Electricity is a source of energy, which has the capacity to change the world. Power (Electricity) is and will be a part of our lives for as long as the mind can imagine. A city dweller will have to take extreme efforts to disconnect with Power, even momentarily. Even a villager cannot think of surviving without Power, such intimate is our present relationship with Power.
It is a fact that India is one of the biggest economies in the world. The Government’s “Make in India” initiative, will lead to a huge spurt in industrialization, as a consequence of which, demand for power will increase. The rural electrification projects under the Government’s Deen Dayal Upadhyay Gram Jyoti Yojna (DDUGJY) and PM’s Pradhan Mantri Sahaj Bijli Har Ghar Yojana (Saubhagya Scheme) to electrify over 3.89 crore households, and increasing per capita energy consumption will further add to the demand for Power. According to the National Electricity Plan, by the year 2026-2027, there will be the demand for 2047 billion units of electricity in the country.
Skill Gap in Power Sector :
Due to the high demand for electric energy, the demand of skilled and trained people in this area will increase. It is estimated that the Power Sector will need an additional 16.6 lakh skilled manpower by 2025. Meeting this demand for additional skilled manpower in the entire chain of Power Sector and downstream value-added services will be a challenge for the sector. This situation is unfolding right now as we discuss, not in some distant future.
The irony is that despite Demographic dividend in our favor, the Power Sector is not able to take advantage. The Demographic Dividend occurs when the proportion of working people in the total population is high, which indicates that people have more potential to be productive and contribute to the growth of the economy. This is happening because the power sector faces an enormous shortage of workers with requisite competencies. With digitalization driving across the value chain, skill development becomes imperative for the entire sector and all the more so in the distribution segment.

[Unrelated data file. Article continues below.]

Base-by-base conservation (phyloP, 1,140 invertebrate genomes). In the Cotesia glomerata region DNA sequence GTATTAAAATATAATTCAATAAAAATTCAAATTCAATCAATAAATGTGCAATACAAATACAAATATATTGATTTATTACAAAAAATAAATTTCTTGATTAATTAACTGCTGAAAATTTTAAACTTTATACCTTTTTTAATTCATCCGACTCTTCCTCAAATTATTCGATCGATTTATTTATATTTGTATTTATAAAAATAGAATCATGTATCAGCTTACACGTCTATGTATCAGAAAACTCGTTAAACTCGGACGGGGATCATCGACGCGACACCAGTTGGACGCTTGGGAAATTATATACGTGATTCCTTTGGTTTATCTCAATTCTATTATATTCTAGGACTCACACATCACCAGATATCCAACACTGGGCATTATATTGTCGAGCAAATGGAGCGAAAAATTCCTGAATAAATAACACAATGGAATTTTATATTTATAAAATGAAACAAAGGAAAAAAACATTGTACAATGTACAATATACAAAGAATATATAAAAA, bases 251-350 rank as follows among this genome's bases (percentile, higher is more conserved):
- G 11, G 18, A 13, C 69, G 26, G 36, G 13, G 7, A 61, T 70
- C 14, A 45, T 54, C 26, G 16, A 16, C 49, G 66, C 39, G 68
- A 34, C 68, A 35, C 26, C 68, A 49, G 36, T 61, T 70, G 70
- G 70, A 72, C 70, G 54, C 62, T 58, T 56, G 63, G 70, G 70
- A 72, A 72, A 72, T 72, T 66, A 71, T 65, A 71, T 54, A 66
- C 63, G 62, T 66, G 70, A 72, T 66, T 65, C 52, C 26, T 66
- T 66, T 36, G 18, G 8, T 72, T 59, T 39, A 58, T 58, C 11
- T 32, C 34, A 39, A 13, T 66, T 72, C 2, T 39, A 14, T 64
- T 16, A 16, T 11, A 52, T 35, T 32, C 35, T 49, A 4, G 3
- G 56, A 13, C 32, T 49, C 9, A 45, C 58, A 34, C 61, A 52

Distribution companies need to undertake measures like smart metering, smart grid technology, switching to renewable sources of energy, adoption of Blockchain in managing distributed energy resources and Artificial Intelligence. All of this calls for upscaling of existing workforce and preparing future power sector professionals to make strong impacts.
The need of the hour is to have well-established training institutions to train and fill the scarcity of astute power sector professionals. Considering this, Power Sector Skill Council (PSSC) has engaged capable training partners who are providing meaningful training to the workforce.
Role of PSSC:
Power Sector Skill Council has been set up with the objective of facilitating the skill development activities including capacity building for training delivery to meet the needs of the Power Industry, that consist of Conventional Power Sector (Generation, Transmission and Distribution), Renewable Energy and Power Equipment Manufacturing Sector. Objective of the Council is to bring in uniformity and standardization of various skill types/job roles through the development of National Occupational Standards (NOS), laying emphasis on building competency/outcome related occupational standards rather than designation driven job descriptions.